"In our house, there was no fighting. There was no cussin'. Daddy said what he had to say and everybody respected what Daddy said. Of course they may go off the next Saturday night and all of them get drunk and get in a ditch and get their cars stuck in the mud. But Daddy would take his wagon and his mule and go get them, pull them out of the branches and bring them home.
"I remember one time, there was an old peg-legged man that lived up here at the top at the mountain. The old feller, well, he was pretty much an outsider. He walked everywhere he went, and he had this wooden leg. It was just a stick sticking down that he walked on. And he walked a lot, up and down by the house.
"And I won't never forget one evening, he was coming up the road, and it was coming up a storm. He was coming by the house and Daddy called him. And Daddy didn't call him Peg Leg. John Davis was his name. He said, 'John, come on by and get out of this weather.' It was beginning to lightning real bad. Well the old man come on up and sat down on the edge of the porch. And Mama, she had always scared us kids with everything from the devil to the Grancy Greybeard, Peg Leg, and everything else. So it scared us to death and we kind of backed up, backed off of him.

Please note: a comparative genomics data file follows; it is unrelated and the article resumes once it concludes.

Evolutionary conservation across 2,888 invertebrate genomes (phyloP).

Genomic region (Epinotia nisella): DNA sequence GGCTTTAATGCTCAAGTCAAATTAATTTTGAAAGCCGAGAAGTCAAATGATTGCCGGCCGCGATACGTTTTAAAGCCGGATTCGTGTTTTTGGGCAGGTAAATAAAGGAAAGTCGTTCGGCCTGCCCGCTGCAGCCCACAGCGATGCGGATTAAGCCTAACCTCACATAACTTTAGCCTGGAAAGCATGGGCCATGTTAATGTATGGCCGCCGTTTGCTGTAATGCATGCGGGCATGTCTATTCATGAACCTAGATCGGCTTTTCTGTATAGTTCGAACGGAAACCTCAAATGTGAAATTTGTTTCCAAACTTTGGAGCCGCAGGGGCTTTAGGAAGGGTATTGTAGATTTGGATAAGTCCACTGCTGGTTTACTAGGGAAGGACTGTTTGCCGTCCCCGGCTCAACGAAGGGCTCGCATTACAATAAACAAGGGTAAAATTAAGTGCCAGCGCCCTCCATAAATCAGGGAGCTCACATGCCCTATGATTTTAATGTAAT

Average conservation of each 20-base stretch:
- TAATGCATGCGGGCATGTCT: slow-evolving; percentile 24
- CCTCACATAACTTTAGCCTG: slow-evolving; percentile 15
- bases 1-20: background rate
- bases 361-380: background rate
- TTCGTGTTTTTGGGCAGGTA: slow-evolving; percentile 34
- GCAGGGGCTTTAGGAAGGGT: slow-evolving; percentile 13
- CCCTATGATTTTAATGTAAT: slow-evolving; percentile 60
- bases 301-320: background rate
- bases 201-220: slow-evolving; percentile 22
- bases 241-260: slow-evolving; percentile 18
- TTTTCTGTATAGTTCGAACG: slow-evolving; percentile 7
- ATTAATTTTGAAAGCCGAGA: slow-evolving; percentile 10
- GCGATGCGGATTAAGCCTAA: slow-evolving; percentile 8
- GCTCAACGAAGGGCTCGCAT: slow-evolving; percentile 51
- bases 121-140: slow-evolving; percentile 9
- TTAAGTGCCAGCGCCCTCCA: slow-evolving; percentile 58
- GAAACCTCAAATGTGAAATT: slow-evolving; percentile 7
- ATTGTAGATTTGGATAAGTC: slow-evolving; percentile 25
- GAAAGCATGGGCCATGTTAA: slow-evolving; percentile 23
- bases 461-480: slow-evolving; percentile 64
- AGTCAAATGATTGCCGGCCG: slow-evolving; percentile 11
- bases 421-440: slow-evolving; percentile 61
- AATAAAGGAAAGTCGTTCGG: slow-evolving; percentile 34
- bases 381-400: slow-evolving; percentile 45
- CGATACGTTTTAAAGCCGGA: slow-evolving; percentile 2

"That cloud lasted a long time. When it come suppertime, Mama put supper on the table, and Daddy told that man to come on to the table to eat. And he come in and he sat down with us and ate. Well, he didn't get in no hurry to go. And when it come bedtime, Daddy had Mama fix him a bed and put him to bed. And so he spent the night.
"I remember it just tore Mama all to pieces. She got up the next morning, she drug that mattress out, she stripped those beds, hung everything out on the line, washed them, hung them out on the line, put her mattress outside. Because she just felt like he had body lice and everything that was wrong that could be wrong. She couldn't hardly stand it because he spent the night.
"But that's the type of person Daddy was." -- Mildred Bishop Munroe